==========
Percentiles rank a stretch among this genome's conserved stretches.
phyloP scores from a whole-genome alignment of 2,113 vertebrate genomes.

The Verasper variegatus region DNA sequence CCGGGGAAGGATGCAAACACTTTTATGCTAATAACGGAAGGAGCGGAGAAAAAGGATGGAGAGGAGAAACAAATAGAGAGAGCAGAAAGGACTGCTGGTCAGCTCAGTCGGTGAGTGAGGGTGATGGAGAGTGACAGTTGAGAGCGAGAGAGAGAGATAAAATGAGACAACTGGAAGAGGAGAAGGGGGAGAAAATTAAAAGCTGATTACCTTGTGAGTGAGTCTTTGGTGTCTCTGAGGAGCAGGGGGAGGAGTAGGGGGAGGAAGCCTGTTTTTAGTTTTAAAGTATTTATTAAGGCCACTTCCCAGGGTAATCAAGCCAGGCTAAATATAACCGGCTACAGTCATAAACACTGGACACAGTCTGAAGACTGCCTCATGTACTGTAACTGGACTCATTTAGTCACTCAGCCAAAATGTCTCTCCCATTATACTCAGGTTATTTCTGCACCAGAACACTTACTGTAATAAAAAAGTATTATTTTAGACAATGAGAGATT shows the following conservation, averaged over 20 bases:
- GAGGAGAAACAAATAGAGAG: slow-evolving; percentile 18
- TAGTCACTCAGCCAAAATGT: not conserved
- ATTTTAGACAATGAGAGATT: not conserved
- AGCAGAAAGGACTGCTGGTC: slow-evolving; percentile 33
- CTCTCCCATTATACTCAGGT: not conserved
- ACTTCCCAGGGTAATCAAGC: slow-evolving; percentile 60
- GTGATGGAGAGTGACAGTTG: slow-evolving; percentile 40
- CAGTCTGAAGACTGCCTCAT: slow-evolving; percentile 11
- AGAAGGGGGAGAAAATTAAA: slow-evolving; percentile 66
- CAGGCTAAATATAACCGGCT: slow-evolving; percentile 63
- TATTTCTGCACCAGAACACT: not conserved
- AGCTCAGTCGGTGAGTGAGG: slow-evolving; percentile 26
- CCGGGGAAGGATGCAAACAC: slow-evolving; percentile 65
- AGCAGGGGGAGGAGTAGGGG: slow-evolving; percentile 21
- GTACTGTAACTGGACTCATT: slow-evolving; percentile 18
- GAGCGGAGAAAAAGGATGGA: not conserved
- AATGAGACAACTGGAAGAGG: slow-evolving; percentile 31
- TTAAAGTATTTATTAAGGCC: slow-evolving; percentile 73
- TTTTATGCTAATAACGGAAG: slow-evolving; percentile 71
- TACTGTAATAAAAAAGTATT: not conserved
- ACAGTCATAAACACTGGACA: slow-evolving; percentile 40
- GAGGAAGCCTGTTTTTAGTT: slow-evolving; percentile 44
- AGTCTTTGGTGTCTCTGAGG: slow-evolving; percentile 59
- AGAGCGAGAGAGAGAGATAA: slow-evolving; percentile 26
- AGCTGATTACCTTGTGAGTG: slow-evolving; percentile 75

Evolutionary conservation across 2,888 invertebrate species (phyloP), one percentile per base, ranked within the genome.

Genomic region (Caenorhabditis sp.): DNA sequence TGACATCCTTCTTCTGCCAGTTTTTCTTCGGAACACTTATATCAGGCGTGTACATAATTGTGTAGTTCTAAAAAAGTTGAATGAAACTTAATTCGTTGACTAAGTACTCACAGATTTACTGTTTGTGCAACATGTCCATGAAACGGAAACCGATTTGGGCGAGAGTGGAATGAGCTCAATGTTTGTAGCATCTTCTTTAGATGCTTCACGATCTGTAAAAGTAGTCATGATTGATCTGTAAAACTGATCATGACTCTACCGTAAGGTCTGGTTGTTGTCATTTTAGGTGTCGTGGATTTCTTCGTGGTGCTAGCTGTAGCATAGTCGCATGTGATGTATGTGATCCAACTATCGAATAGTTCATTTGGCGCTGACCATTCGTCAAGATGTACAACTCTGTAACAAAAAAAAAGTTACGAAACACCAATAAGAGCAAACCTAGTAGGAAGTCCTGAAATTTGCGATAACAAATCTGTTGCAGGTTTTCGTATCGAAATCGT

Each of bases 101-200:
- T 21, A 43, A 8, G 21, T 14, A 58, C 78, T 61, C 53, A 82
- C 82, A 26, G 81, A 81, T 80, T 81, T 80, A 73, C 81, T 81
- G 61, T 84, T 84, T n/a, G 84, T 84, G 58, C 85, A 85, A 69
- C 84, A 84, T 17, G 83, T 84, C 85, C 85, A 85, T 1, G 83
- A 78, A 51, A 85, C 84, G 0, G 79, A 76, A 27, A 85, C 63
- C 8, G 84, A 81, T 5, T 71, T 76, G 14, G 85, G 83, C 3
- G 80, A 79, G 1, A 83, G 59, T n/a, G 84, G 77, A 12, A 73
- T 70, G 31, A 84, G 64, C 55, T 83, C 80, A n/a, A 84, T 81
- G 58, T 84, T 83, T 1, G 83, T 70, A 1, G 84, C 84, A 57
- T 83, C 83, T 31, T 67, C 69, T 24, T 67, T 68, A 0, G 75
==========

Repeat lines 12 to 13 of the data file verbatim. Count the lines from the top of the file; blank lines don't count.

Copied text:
- AGAAGGGGGAGAAAATTAAA: slow-evolving; percentile 66
- CAGGCTAAATATAACCGGCT: slow-evolving; percentile 63